JavaScript variable

JavaScript variable is simply a name of storage location. There are two types of variables in JavaScript: local variable and global variable.

There are some rules while declaring a JavaScript variable (also known as identifiers).

  1. The name must start with a letter (a to z or A to Z), underscore( _ ), or dollar( $ ) sign.
  2. After the first letter, we can use digits (0 to 9), for example, value1.
  3. JavaScript variables are case sensitive, for example, x and X are different variables.

Correct JavaScript variables

  1. var x = 10;  
  2. var _value=”sonoo”;  

Incorrect JavaScript variables

  1. var  123=30;  
  2. var *aa=320;  

Declare a variable

To declare a variable, you use the var keyword followed by the variable name as follows:

var message;

Code language: JavaScript (javascript)

A variable name can be any valid identifier. By default, the message the variable has a special value undefined if you have not assigned a value to it.

Variable names follow these rules:

  • Variable names are case-sensitive. This means that the message and Message are different variables.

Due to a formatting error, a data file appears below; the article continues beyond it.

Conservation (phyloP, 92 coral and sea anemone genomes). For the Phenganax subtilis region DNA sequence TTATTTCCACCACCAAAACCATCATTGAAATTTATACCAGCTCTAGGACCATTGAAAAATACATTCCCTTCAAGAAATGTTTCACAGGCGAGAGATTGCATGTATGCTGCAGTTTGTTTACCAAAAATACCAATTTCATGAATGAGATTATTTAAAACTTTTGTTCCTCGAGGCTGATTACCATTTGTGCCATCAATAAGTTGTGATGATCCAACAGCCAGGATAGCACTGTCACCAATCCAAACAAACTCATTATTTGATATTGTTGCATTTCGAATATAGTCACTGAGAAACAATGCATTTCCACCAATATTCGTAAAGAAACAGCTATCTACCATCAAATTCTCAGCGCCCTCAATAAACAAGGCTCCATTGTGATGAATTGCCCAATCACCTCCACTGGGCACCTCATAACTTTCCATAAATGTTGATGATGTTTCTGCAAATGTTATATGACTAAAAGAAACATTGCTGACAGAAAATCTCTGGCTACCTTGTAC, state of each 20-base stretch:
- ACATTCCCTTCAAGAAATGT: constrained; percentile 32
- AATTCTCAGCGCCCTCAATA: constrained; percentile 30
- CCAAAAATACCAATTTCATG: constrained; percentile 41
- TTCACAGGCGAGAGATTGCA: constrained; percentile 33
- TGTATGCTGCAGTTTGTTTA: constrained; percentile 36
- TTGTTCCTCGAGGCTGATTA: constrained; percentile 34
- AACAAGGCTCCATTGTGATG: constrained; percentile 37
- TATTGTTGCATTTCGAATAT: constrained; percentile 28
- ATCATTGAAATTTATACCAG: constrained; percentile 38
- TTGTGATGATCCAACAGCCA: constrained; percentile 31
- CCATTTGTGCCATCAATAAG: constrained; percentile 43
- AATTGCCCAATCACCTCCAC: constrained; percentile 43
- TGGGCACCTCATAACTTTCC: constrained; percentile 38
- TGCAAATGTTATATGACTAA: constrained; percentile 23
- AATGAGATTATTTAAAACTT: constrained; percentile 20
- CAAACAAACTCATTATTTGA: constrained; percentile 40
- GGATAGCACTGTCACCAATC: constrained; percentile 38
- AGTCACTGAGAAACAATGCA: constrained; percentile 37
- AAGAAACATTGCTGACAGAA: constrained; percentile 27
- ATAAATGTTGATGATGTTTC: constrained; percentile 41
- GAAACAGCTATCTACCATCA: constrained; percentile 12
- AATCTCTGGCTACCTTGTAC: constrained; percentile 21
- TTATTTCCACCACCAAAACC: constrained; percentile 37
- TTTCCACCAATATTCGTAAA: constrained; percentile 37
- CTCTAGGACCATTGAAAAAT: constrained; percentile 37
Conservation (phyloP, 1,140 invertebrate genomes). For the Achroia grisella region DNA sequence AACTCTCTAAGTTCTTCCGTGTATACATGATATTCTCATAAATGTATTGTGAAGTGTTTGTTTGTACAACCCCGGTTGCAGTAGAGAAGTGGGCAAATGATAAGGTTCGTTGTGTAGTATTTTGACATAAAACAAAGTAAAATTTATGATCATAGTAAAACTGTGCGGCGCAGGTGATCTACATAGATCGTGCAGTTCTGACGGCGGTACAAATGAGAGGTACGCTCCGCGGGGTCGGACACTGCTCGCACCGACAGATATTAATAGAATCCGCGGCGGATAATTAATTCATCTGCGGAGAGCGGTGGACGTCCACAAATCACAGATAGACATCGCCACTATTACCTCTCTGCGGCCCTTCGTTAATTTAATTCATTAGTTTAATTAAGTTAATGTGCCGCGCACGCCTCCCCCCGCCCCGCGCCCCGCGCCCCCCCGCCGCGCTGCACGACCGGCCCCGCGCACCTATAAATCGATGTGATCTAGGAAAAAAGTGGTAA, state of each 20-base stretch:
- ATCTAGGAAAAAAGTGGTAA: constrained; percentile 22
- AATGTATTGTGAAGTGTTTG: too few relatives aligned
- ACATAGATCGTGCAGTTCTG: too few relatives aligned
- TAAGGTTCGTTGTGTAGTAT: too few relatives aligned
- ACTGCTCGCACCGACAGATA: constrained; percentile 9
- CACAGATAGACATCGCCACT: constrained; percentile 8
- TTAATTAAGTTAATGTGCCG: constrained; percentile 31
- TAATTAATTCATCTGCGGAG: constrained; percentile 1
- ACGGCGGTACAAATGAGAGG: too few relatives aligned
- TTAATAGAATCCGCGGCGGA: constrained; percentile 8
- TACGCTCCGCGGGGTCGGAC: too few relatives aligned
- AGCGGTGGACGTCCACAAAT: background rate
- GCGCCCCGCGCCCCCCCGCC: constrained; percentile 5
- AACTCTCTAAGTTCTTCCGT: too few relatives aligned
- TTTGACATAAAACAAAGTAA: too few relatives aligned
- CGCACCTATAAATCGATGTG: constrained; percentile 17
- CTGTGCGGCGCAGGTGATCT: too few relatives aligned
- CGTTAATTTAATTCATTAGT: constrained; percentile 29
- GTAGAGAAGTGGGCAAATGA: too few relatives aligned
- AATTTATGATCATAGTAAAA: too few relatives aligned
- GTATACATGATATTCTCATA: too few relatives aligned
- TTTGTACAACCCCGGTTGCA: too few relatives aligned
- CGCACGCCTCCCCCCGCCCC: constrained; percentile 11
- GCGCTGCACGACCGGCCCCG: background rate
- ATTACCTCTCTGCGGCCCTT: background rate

• Variable names can only contain letters, numbers, underscores, or dollar signs and cannot contain spaces. Also, variable names must begin with a letter, an underscore (_) or a dollar sign ($).
  • Variable names cannot use reserved words.

By convention, variable names use camelcase like messageyourAge, and myName.

JavaScript is a dynamically typed language. This means that you don’t need to specify the variable’s type in the declaration like other static typed languages such as Java or C#.

Starting in ES6, you can use the let keyword to declare a variable like this:

let message;

Code language: JavaScript (javascript)

It’s a good practice to use the let keyword to declare a variable. Later, you’ll learn the differences between var and let keywords. And you should not worry about it for now. 

Initialize a variable

Once you have declared a variable, you can initialize it with a value. To initialize a variable, you specify the variable name, followed by an equals sign (=) and a value.

For example, The following declares the message variable and initializes it with a literal string "Hello":

let message; message = "Hello";

Code language: JavaScript (javascript)

To declare and initialize a variable at the same time, you use the following syntax:

let variableName = value;

Code language: JavaScript (javascript)

For example, the following statement declares the message variable and initializes it with the literal string "Hello":

let message = "Hello";

Code language: JavaScript (javascript)

JavaScript allows you to declare two or more variables using a single statement. To separate two variable declarations, you use a comma (,) like this:

let message = "Hello", counter = 100;

Code language: JavaScript (javascript)

Since JavaScript is a dynamically typed language, you can assign a value of a different type to a variable. Although, it is not recommended. For example: